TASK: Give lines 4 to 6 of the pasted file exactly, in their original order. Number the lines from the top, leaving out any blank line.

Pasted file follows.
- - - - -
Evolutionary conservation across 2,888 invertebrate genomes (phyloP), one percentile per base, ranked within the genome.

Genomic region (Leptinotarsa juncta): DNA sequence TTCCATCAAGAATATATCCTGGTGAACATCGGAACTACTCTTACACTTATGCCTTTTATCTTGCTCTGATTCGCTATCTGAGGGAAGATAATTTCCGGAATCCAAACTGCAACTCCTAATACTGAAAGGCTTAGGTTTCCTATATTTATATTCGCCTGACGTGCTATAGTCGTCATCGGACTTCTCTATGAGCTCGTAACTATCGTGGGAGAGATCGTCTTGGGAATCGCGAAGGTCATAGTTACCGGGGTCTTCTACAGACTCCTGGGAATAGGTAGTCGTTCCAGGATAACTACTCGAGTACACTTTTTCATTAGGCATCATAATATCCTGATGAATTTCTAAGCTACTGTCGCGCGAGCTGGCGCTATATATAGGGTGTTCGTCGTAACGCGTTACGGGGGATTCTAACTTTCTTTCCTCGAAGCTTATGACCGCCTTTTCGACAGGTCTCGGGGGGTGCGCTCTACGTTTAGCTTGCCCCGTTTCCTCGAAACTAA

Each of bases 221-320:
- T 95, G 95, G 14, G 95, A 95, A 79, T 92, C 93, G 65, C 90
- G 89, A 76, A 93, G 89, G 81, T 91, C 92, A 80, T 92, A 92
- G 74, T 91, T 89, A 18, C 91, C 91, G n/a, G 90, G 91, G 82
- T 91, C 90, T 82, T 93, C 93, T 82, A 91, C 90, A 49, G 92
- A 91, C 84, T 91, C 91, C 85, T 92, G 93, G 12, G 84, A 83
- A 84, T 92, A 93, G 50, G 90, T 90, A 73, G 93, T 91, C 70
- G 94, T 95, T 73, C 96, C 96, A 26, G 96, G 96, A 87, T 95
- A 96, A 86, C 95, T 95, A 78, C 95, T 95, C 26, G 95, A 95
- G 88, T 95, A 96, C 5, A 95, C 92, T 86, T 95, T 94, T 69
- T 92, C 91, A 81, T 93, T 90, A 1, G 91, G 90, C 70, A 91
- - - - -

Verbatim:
- T 95, G 95, G 14, G 95, A 95, A 79, T 92, C 93, G 65, C 90
- G 89, A 76, A 93, G 89, G 81, T 91, C 92, A 80, T 92, A 92
- G 74, T 91, T 89, A 18, C 91, C 91, G n/a, G 90, G 91, G 82